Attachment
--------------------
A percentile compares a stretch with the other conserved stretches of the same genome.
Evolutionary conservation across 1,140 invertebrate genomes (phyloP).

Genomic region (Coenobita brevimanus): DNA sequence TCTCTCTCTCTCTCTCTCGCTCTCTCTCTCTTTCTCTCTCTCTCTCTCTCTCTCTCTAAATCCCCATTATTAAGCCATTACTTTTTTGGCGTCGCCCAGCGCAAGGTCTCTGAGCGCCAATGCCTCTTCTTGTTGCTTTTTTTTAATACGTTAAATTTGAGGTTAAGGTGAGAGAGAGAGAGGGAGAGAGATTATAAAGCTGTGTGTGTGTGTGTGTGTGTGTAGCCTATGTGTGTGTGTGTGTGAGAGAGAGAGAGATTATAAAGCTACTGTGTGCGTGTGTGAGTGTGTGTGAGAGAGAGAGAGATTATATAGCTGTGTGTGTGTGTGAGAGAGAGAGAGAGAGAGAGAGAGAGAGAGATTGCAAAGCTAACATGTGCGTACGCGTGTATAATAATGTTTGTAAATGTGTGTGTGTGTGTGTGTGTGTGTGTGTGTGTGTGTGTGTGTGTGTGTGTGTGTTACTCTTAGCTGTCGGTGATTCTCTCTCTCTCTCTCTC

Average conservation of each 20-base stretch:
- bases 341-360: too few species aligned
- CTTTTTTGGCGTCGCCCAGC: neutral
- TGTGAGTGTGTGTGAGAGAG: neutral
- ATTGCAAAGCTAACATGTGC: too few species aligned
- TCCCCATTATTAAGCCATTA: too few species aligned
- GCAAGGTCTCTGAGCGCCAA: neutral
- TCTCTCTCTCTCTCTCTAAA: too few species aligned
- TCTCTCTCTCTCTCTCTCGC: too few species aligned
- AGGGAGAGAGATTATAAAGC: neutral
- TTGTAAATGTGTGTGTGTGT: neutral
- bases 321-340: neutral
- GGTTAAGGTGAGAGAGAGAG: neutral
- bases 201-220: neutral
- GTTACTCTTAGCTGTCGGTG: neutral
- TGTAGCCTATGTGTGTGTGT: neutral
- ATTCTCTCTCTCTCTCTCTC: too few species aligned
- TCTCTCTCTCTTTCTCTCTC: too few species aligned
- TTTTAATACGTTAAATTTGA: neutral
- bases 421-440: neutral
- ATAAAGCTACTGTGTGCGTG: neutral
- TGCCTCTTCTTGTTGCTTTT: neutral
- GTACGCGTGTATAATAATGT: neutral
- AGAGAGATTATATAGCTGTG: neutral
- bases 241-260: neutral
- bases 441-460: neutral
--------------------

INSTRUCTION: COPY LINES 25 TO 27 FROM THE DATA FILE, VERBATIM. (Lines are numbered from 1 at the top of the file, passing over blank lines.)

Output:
- TGCCTCTTCTTGTTGCTTTT: neutral
- GTACGCGTGTATAATAATGT: neutral
- AGAGAGATTATATAGCTGTG: neutral